The tween years, usually occurring between the ages of 9 and 12, are a time of transition from childhood to adolescence. Dealing with budding physical changes, increasing social and academic pressure and family concerns can be stressful and frustrating for tweens -- and their parents. Temper tantrums might be one way your child expresses her anger and stress, especially if she hasn't developed effective coping mechanisms or has difficulties with self-regulation. While temper tantrums should gradually decrease as your child gets older, you can manage this difficult in-between period and help your child learn the art of self-control.
Stand your ground. Don't be afraid of your child's behavior. If you act intimidated or back down, your child will realize that he holds all the cards. And if your tween senses that he can push your buttons, his behavior may increase, instead of decrease, in intensity. Respond as you would to a toddler having a meltdown. Stay cool, advises the KidsHealth website.
Recognize and accept your tween's emotions, explains Denise Rennekamp, a parenting education coordinator and outreach coordinator at Oregon State University in a 2013 interview published on The Oregonian. Realize that your tween is acting out as a way of expressing emotions that she feels are overwhelming or unmanageable. Accepting her emotions provides validation that you understand, but it doesn't mean that you condone her behavior.
Let your tween's temper tantrum run its course, advises certified school counselor Sara A. Bean in an article for Empowering Parents. Don't attempt to reason with him or talk about his feelings in the heat of the moment. If your tween isn't engaging in destructive or dangerous behavior, step back and become an observer. Avoid interfering with your tween's outbursts. Keep in mind that the tantrum will eventually run out of steam on its own.
Figure out the cause of your tween's tantrum. Determining the underlying reason why your tween is acting out might help you find out what your tween really needs. For example, if your tween is frustrated by a fight with a friend, she might act out because she feels unable to express her feelings of anger or sadness. Once she begins to calm, encourage her to take a deep breath. Once she is in a calm state, offer comfort and support by asking her if she wants to talk about it.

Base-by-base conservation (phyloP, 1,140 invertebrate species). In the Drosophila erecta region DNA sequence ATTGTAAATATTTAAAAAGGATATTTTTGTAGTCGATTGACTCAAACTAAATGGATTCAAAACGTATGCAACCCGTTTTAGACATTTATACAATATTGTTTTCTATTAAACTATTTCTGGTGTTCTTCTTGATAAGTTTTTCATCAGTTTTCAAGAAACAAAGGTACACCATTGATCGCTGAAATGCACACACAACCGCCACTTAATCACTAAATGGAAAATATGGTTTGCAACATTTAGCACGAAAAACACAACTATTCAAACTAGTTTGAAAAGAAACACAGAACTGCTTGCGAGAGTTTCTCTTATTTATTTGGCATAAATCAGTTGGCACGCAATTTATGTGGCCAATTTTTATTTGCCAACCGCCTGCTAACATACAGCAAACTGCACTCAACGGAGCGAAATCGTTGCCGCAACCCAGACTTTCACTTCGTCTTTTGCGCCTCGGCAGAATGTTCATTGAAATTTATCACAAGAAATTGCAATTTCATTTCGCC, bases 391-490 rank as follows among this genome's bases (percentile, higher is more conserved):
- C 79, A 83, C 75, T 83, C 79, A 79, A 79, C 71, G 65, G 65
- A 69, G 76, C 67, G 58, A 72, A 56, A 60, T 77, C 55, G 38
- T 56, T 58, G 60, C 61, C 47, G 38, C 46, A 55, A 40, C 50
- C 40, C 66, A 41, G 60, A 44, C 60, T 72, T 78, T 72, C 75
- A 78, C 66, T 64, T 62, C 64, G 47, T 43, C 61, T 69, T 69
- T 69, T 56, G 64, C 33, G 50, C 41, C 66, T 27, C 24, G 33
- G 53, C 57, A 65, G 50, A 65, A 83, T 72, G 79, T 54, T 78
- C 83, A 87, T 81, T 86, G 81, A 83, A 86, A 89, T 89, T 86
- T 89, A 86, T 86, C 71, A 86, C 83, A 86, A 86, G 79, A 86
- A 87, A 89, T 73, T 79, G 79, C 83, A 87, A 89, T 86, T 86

Provide an outlet for your tween's emotions. Suggest productive, safe and healthy ways of releasing pent-up feelings of frustration, anger and stress. For example, some children find it helpful to beat up a pillow, exercise or engage in creative activities, notes Sara A. Bean.
Manage your own stress and frustration. When your tween experiences a temper tantrum, you'll inevitably feel stressed and worn out. Taking care of yourself by practicing deep breathing, talking to a friend or engaging in another stress-relieving activity can help you calm down and reduce the effects of your tween's tantrum on your well-being.
During calm moments, discuss your tween's behavior in a supportive, caring manner. Ask him what actions he can take to calm down if he feels frustrated or angry. Providing him the chance to solve his own problem can help him feel empowered and more in control of his emotions.